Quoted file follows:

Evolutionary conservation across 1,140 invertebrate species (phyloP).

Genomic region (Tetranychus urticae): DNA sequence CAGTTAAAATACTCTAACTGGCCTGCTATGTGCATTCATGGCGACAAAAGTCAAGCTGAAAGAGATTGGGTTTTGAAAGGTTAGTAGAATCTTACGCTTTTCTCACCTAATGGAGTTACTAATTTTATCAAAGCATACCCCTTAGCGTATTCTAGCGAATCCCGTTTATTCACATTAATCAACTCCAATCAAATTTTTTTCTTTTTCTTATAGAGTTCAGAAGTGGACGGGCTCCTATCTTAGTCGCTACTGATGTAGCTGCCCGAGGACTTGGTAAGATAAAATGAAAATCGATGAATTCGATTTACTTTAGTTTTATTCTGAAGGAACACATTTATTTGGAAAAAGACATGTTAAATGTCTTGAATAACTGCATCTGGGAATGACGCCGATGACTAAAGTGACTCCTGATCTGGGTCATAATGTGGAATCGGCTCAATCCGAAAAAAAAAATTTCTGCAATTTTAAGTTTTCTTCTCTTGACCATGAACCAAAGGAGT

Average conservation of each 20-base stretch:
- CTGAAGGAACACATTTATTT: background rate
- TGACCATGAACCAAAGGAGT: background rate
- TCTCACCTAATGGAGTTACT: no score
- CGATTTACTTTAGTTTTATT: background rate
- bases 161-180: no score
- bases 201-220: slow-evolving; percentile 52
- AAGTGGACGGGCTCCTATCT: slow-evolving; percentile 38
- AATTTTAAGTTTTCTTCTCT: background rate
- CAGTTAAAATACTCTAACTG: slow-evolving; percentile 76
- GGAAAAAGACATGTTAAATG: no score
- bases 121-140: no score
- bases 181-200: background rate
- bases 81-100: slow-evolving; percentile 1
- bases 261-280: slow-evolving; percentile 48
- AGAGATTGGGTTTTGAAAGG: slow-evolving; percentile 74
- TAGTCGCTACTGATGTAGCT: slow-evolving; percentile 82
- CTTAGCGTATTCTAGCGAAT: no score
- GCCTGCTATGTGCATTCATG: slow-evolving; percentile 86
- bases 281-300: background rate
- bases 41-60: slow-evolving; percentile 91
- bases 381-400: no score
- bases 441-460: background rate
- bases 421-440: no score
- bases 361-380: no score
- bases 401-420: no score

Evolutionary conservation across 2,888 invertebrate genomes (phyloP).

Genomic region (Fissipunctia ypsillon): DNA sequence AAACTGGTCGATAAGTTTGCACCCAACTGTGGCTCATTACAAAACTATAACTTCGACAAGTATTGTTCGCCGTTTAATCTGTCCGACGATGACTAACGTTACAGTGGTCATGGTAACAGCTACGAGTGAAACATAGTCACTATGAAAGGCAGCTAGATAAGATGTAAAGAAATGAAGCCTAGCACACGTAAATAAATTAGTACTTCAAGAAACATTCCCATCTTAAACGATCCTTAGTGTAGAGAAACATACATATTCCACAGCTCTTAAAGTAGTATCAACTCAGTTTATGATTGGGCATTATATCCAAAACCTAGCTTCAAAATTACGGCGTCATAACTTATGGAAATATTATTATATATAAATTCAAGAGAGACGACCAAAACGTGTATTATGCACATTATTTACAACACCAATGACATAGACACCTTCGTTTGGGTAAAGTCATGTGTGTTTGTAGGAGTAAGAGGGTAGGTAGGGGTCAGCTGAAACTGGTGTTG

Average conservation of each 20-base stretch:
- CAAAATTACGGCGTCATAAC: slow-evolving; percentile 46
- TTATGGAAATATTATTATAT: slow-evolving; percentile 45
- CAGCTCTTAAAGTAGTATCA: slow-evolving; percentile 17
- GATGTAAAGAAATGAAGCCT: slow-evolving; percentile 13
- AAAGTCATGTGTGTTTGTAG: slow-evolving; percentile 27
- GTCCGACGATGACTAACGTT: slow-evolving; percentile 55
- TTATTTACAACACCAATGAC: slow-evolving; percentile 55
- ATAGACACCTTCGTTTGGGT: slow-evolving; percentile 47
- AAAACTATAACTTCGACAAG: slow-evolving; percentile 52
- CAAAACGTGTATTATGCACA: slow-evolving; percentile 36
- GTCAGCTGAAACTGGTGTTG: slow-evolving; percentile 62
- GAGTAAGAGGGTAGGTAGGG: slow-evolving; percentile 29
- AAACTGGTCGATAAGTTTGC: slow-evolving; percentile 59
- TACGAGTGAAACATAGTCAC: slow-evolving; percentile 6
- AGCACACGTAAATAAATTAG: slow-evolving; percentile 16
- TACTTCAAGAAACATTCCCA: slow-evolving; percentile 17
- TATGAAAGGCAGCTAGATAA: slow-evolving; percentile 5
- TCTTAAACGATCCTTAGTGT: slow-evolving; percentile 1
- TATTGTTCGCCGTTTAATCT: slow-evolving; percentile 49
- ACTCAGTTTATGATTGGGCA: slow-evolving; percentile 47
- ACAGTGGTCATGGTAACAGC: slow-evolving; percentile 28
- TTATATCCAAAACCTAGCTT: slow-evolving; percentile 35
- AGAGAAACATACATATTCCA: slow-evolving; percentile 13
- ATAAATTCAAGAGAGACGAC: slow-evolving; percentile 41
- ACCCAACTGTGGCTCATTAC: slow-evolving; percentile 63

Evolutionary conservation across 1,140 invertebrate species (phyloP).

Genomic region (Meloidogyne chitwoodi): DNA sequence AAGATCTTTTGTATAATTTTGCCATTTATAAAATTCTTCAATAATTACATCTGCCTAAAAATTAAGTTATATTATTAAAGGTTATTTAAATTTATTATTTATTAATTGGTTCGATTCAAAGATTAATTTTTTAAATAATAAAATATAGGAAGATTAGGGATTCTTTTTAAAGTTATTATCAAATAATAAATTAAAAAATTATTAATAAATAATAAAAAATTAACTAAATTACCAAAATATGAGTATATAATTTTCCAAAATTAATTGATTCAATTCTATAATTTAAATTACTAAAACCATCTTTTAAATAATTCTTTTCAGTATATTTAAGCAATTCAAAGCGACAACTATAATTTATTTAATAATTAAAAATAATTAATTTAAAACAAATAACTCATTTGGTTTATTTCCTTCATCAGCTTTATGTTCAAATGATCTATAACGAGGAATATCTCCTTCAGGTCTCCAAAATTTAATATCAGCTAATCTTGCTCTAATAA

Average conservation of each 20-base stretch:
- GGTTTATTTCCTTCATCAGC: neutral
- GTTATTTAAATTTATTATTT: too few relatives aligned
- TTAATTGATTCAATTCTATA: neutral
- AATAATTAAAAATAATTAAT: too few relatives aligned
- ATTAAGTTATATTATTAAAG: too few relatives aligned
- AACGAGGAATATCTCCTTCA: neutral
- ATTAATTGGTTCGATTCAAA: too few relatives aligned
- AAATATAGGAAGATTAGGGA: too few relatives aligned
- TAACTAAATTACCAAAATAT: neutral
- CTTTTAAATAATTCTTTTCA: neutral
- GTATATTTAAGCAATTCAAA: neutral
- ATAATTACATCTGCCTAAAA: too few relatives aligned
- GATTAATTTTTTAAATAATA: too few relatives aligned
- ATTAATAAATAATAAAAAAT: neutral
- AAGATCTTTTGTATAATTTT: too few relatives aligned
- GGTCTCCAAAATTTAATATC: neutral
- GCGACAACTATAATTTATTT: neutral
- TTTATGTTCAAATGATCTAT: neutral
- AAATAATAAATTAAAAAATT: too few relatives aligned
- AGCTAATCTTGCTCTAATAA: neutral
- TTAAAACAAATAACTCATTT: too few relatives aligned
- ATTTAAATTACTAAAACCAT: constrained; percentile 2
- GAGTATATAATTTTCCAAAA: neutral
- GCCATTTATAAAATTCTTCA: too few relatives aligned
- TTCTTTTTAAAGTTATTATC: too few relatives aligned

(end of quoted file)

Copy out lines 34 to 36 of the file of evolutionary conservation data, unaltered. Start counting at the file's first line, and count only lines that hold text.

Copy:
- CAGCTCTTAAAGTAGTATCA: slow-evolving; percentile 17
- GATGTAAAGAAATGAAGCCT: slow-evolving; percentile 13
- AAAGTCATGTGTGTTTGTAG: slow-evolving; percentile 27